When we spoke, Fuzz and Carrie Sangiovanni, a Bridgeport-based husband-and-wife duo who make music together as Caravan of Thieves, were boarding a train for New York City, which I could hear through the receiver.
It seemed like the perfect backdrop for the conversation. Caravan of Thieves draws liberally from gypsy jazz, late-romantic string-bands, the sounds of Victorian saloons and street performers, working train-station platforms for extra scratch before moving on to another town. There's vibe for miles on their records — two studio efforts, "Bouquet" (2009) and "The Funhouse" (2012), and "Mischief Night" (2010), a live recording — that calls to mind smoke-filled rooms, shady characters and warbling vaudevillians.
"We had this vision of being street performers," said Fuzz. "It felt a little more appropriate playing instruments you could literally play on the street corner. … The styles we wear on stage came after this project was started. We wanted to visually present this music in a way that would bring listeners into our world."
Before forming Caravan of Thieves, the Sangiovannis played in conventional rock bands, on electric instruments, then began singing and playing together on acoustic guitars. When they plugged back in, Carrie said, their fragile chemistry, which now comes across so strongly on such songs as "Sister Went Missing" and "Raise the Dead," disappeared under the weight of the full band. Sonically, she said, "it was too big and overpowering."
Moving forward meant stripping back to a duo, then adding violinist Ben Dean and double bass player Brian Anderson; "Mischief Night," recorded live at a sold-out gig in Fairfield, captures the rowdy, energetic sound of the early quartet. For "Funhouse," Caravan of Thieves headed to Peter Katis' Tarquin Studios in Bridgeport, where Katis has produced albums by The National, The Swell Season, Interpol, Mates of State and more recently Trey Anastasio of Phish.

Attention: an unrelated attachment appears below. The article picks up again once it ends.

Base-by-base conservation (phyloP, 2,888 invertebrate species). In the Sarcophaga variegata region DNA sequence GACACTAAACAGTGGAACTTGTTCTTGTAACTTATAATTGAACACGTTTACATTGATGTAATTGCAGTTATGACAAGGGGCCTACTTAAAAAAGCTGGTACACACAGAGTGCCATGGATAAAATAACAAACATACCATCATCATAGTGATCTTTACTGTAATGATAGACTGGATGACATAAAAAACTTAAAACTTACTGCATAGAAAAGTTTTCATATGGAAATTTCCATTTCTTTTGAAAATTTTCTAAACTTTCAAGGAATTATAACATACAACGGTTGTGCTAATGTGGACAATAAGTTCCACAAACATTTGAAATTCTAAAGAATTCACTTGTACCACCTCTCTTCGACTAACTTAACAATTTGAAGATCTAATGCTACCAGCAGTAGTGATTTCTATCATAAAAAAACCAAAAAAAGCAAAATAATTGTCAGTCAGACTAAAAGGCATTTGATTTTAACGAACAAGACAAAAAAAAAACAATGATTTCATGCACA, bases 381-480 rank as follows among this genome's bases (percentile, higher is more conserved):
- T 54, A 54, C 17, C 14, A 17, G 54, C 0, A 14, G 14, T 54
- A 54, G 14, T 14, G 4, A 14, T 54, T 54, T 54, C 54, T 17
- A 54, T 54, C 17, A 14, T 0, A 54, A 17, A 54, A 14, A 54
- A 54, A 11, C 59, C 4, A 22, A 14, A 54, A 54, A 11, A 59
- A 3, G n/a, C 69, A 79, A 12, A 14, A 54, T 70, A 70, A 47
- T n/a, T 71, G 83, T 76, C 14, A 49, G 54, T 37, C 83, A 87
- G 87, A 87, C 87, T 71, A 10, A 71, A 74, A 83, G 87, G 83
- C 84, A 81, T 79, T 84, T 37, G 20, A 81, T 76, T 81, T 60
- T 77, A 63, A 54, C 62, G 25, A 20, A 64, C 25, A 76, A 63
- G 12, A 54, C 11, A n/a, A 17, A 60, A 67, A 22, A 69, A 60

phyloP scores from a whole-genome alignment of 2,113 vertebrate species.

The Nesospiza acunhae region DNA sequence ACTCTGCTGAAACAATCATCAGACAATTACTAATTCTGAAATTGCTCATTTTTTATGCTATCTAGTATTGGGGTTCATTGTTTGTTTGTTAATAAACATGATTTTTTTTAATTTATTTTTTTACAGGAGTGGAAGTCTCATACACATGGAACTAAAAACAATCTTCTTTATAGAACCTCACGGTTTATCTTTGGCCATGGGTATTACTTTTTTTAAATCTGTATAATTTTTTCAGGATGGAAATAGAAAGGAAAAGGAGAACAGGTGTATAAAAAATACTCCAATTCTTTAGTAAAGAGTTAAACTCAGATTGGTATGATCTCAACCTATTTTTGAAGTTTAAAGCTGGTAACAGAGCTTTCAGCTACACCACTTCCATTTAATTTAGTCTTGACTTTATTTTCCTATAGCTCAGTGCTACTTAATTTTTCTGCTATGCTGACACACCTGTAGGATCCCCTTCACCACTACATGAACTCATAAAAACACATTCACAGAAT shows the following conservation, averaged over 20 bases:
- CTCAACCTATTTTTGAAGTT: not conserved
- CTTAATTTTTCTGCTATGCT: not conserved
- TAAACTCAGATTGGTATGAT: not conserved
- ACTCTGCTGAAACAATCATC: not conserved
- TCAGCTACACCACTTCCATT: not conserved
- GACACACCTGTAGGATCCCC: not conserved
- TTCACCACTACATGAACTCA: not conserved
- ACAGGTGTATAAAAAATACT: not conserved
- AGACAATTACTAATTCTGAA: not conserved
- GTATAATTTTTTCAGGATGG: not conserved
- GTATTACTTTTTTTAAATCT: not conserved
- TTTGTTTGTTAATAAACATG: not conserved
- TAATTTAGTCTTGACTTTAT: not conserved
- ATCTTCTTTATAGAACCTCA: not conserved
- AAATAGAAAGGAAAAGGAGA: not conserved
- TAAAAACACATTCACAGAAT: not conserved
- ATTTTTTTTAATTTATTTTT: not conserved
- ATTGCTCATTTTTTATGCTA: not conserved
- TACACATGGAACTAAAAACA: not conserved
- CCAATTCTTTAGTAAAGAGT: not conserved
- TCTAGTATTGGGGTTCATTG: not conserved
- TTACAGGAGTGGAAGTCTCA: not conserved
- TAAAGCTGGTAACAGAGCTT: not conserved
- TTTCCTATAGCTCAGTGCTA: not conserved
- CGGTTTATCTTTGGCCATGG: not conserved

"It really worked," Carrie said of the quartet format. "The music is a combination of things we were really getting into when we started," Fuzz added. "It reminds some people of Tim Burton."
For a pair of Halloween shows, the group decided to perform the Beatles' "Sgt. Pepper's Lonely Hearts Club Band" album in its entirety, and the process of learning and playing those songs was rejuvenating.
"After doing the whole thing, I think we feel a little more educated about songwriting," Fuzz said. With "Pepper," he said, the Beatles were shedding the weight of their own creative personalities, forcing themselves to write, produce, play their instruments and sing as their alter egos. It's similar to what he and Carrie found was happening when they started performing in their new band.
"We had a run of things leading up to Caravan of Thieves," Fuzz said. "It was a chance to get into somebody else's skin… We aren't literally gypsies, but [with Caravan of Thieves] we are certainly getting into that mindset and letting our imaginations wander."
Caravan of Thieves kicks off its 2014 touring season with a show on Saturday, Jan. 4, at the Sounding Board, an intimate listening room in the Universalist Church in West Hartford, before moving up and down the East Coast. Without a new full-length release to bring with them, Caravan of Thieves recorded a new single, "Dead Wrong," and shot a video on location in Stafford Springs with local auteur Daniel Salazar, who handled the cinematography on "The Last Intervention." They'll most likely head back into the studio in March to record a follow up to "The Funhouse."
"We've been writing and touring a lot the past year," Carrie said. "The sound is evolving… We haven't quite decided what we're going to sound like next."
"The songwriting, in our minds, seems to be getting better and better," Fuzz said. "Our writing sessions this spring and summer were better than they were last winter."
Information: Jan. 4, 8 p.m. $18-$20. Sounding Board Coffeehouse, West Hartford. folknotes.org